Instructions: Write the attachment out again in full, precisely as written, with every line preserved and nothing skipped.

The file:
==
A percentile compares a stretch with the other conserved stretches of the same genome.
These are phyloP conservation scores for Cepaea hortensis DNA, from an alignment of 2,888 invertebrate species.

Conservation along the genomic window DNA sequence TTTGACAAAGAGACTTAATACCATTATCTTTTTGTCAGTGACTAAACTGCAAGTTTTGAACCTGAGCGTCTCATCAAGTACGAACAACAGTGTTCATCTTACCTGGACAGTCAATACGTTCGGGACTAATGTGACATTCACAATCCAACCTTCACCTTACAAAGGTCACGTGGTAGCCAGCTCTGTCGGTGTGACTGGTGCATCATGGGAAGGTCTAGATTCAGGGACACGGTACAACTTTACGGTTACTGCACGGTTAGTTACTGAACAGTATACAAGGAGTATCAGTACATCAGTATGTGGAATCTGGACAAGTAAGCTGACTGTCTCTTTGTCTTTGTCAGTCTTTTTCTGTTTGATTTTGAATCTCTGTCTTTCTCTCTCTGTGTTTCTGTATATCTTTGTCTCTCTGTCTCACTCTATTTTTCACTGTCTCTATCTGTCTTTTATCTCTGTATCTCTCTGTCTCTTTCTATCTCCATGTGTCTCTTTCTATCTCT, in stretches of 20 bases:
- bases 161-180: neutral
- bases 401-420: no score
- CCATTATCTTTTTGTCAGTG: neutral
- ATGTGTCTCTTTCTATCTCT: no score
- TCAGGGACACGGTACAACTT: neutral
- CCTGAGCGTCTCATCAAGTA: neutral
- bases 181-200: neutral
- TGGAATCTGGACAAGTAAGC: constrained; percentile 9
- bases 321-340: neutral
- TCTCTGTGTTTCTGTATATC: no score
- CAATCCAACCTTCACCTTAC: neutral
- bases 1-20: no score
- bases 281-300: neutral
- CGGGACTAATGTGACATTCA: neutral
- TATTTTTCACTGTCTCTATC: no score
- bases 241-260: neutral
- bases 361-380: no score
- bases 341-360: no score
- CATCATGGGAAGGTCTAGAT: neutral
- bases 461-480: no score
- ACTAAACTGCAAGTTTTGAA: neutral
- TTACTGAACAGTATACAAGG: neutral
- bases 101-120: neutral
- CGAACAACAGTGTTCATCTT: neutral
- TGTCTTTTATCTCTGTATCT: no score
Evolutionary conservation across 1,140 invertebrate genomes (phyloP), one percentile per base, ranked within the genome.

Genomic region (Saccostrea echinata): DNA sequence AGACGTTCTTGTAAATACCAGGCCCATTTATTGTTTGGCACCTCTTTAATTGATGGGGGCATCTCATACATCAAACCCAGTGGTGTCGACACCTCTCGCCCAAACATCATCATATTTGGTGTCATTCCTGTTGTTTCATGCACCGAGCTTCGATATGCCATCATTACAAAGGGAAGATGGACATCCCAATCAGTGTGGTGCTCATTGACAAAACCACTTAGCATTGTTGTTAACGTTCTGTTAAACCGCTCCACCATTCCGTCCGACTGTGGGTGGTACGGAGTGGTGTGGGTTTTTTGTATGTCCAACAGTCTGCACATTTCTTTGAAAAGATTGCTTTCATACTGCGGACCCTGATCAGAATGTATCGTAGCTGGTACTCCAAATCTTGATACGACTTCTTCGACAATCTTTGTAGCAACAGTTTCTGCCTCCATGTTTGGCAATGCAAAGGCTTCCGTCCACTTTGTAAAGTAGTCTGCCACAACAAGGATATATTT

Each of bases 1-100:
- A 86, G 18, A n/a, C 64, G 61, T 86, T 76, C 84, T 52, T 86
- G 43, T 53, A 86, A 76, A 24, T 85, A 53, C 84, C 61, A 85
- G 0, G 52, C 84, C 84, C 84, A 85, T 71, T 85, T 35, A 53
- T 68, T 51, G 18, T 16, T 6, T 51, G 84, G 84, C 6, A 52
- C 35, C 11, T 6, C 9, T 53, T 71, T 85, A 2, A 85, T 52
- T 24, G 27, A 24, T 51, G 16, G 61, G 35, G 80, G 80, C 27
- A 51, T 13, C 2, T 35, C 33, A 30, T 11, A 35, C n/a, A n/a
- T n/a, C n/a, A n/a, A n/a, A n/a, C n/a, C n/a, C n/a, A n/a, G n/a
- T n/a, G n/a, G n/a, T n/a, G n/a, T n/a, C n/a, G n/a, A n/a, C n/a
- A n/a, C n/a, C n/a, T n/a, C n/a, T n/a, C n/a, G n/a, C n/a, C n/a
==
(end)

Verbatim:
A percentile compares a stretch with the other conserved stretches of the same genome.
These are phyloP conservation scores for Cepaea hortensis DNA, from an alignment of 2,888 invertebrate species.

Conservation along the genomic window DNA sequence TTTGACAAAGAGACTTAATACCATTATCTTTTTGTCAGTGACTAAACTGCAAGTTTTGAACCTGAGCGTCTCATCAAGTACGAACAACAGTGTTCATCTTACCTGGACAGTCAATACGTTCGGGACTAATGTGACATTCACAATCCAACCTTCACCTTACAAAGGTCACGTGGTAGCCAGCTCTGTCGGTGTGACTGGTGCATCATGGGAAGGTCTAGATTCAGGGACACGGTACAACTTTACGGTTACTGCACGGTTAGTTACTGAACAGTATACAAGGAGTATCAGTACATCAGTATGTGGAATCTGGACAAGTAAGCTGACTGTCTCTTTGTCTTTGTCAGTCTTTTTCTGTTTGATTTTGAATCTCTGTCTTTCTCTCTCTGTGTTTCTGTATATCTTTGTCTCTCTGTCTCACTCTATTTTTCACTGTCTCTATCTGTCTTTTATCTCTGTATCTCTCTGTCTCTTTCTATCTCCATGTGTCTCTTTCTATCTCT, in stretches of 20 bases:
- bases 161-180: neutral
- bases 401-420: no score
- CCATTATCTTTTTGTCAGTG: neutral
- ATGTGTCTCTTTCTATCTCT: no score
- TCAGGGACACGGTACAACTT: neutral
- CCTGAGCGTCTCATCAAGTA: neutral
- bases 181-200: neutral
- TGGAATCTGGACAAGTAAGC: constrained; percentile 9
- bases 321-340: neutral
- TCTCTGTGTTTCTGTATATC: no score
- CAATCCAACCTTCACCTTAC: neutral
- bases 1-20: no score
- bases 281-300: neutral
- CGGGACTAATGTGACATTCA: neutral
- TATTTTTCACTGTCTCTATC: no score
- bases 241-260: neutral
- bases 361-380: no score
- bases 341-360: no score
- CATCATGGGAAGGTCTAGAT: neutral
- bases 461-480: no score
- ACTAAACTGCAAGTTTTGAA: neutral
- TTACTGAACAGTATACAAGG: neutral
- bases 101-120: neutral
- CGAACAACAGTGTTCATCTT: neutral
- TGTCTTTTATCTCTGTATCT: no score
Evolutionary conservation across 1,140 invertebrate genomes (phyloP), one percentile per base, ranked within the genome.

Genomic region (Saccostrea echinata): DNA sequence AGACGTTCTTGTAAATACCAGGCCCATTTATTGTTTGGCACCTCTTTAATTGATGGGGGCATCTCATACATCAAACCCAGTGGTGTCGACACCTCTCGCCCAAACATCATCATATTTGGTGTCATTCCTGTTGTTTCATGCACCGAGCTTCGATATGCCATCATTACAAAGGGAAGATGGACATCCCAATCAGTGTGGTGCTCATTGACAAAACCACTTAGCATTGTTGTTAACGTTCTGTTAAACCGCTCCACCATTCCGTCCGACTGTGGGTGGTACGGAGTGGTGTGGGTTTTTTGTATGTCCAACAGTCTGCACATTTCTTTGAAAAGATTGCTTTCATACTGCGGACCCTGATCAGAATGTATCGTAGCTGGTACTCCAAATCTTGATACGACTTCTTCGACAATCTTTGTAGCAACAGTTTCTGCCTCCATGTTTGGCAATGCAAAGGCTTCCGTCCACTTTGTAAAGTAGTCTGCCACAACAAGGATATATTT

Each of bases 1-100:
- A 86, G 18, A n/a, C 64, G 61, T 86, T 76, C 84, T 52, T 86
- G 43, T 53, A 86, A 76, A 24, T 85, A 53, C 84, C 61, A 85
- G 0, G 52, C 84, C 84, C 84, A 85, T 71, T 85, T 35, A 53
- T 68, T 51, G 18, T 16, T 6, T 51, G 84, G 84, C 6, A 52
- C 35, C 11, T 6, C 9, T 53, T 71, T 85, A 2, A 85, T 52
- T 24, G 27, A 24, T 51, G 16, G 61, G 35, G 80, G 80, C 27
- A 51, T 13, C 2, T 35, C 33, A 30, T 11, A 35, C n/a, A n/a
- T n/a, C n/a, A n/a, A n/a, A n/a, C n/a, C n/a, C n/a, A n/a, G n/a
- T n/a, G n/a, G n/a, T n/a, G n/a, T n/a, C n/a, G n/a, A n/a, C n/a
- A n/a, C n/a, C n/a, T n/a, C n/a, T n/a, C n/a, G n/a, C n/a, C n/a